Sunday, October 9, 2011

"Best Practices" ...

Ok, I got one "best practices" too many. Consultants, colleagues, vendors, they all swear, breath and live by these magic words. "Best Practices".

When I hear that expression, I can't help but have a bunch of questions popping in my mind: who made them? What is the reference platform? What's the test scenario? What are the constraints and trade-offs? What are the limits?

But it seems that these "Best Practices" are universal. Got that software? Here are the best practices, they cover everything, all scenarios, all cases, have no constraints and have no limits. From Security, going through file servers, web servers and finally to database servers, Best Practices are everywhere. You're going to deploy that server with that OS? Here are the best practices, everything will run nice and smooth and you'll never have to change anything.

Too often, I'm under the impression that these best practices are just a substitute for some people's inability to understand what they're doing, what they're working with or their use cases, that these "Best Practices" are little short than "cook books" aimed at giving users a way to have something that will work OK in most of the cases, but that will never work "great".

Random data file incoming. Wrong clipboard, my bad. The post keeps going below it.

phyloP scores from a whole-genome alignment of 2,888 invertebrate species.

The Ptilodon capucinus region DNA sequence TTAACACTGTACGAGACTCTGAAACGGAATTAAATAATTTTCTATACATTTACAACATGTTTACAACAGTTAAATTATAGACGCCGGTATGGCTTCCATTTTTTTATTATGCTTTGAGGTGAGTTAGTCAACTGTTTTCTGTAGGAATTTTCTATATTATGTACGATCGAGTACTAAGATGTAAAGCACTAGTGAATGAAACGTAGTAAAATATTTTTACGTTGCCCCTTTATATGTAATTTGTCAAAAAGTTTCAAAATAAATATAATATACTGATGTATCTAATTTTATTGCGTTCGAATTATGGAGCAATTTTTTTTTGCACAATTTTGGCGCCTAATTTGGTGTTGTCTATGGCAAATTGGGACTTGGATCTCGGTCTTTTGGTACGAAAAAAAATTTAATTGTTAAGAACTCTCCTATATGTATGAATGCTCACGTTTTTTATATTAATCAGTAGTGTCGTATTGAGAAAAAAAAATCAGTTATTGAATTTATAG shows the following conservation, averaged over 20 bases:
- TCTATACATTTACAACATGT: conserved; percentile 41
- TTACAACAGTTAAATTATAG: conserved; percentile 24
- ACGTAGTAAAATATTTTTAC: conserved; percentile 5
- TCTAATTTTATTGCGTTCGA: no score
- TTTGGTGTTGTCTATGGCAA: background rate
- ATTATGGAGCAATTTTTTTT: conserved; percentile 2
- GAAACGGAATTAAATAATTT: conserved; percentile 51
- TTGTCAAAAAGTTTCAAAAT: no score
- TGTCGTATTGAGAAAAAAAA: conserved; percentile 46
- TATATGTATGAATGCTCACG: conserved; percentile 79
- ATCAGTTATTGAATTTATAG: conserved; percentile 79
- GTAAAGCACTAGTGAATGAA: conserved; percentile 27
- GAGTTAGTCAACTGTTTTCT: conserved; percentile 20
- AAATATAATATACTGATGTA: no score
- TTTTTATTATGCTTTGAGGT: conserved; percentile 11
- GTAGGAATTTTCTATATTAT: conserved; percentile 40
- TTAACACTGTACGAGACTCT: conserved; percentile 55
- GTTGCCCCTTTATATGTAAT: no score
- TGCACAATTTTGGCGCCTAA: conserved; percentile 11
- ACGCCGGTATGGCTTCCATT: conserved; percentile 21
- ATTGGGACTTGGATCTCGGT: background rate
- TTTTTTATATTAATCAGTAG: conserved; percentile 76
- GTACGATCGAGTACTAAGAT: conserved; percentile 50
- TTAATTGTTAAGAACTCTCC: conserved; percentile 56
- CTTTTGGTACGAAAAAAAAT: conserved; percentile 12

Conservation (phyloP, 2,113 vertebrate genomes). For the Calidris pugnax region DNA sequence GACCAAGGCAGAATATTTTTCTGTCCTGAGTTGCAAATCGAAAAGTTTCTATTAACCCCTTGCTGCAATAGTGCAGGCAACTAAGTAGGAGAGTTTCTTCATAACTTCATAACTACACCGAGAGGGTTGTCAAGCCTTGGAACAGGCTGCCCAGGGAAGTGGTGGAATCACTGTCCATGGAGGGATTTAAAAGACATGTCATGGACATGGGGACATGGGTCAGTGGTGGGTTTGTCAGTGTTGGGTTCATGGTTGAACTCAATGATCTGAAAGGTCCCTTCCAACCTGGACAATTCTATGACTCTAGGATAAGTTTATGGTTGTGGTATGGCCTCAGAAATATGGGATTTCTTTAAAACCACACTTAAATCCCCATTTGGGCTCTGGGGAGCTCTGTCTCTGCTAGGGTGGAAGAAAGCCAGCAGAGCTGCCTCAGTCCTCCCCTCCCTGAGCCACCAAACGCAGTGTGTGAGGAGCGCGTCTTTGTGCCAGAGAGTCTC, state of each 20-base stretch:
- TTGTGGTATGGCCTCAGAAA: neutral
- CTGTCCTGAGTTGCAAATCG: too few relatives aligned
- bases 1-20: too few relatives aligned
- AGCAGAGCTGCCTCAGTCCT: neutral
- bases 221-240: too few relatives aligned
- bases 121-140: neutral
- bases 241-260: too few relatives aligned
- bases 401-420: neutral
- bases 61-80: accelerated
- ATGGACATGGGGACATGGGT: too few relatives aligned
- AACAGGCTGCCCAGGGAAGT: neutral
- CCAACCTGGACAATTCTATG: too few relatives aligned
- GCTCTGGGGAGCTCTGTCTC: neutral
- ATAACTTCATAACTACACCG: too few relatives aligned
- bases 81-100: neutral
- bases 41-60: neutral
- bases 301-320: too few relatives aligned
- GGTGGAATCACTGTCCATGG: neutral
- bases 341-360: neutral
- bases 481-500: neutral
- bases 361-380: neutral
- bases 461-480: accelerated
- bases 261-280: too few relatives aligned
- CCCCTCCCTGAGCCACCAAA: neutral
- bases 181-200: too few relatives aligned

Here are my list of "Best Practices". To be used with everything.

  • Understand your systems, most of all, know what the constraints and trade-offs are;
  • Understand your use cases, if possible, have a set of tests in a handy;
  • Read the "Best Practices", don't be ruled by them;
  • Read all the white papers and user cases you can. Try to find similarities;
  • If possible, have a test system you can tweak and break;
  • Document what you did, and when possible, share with the community at large.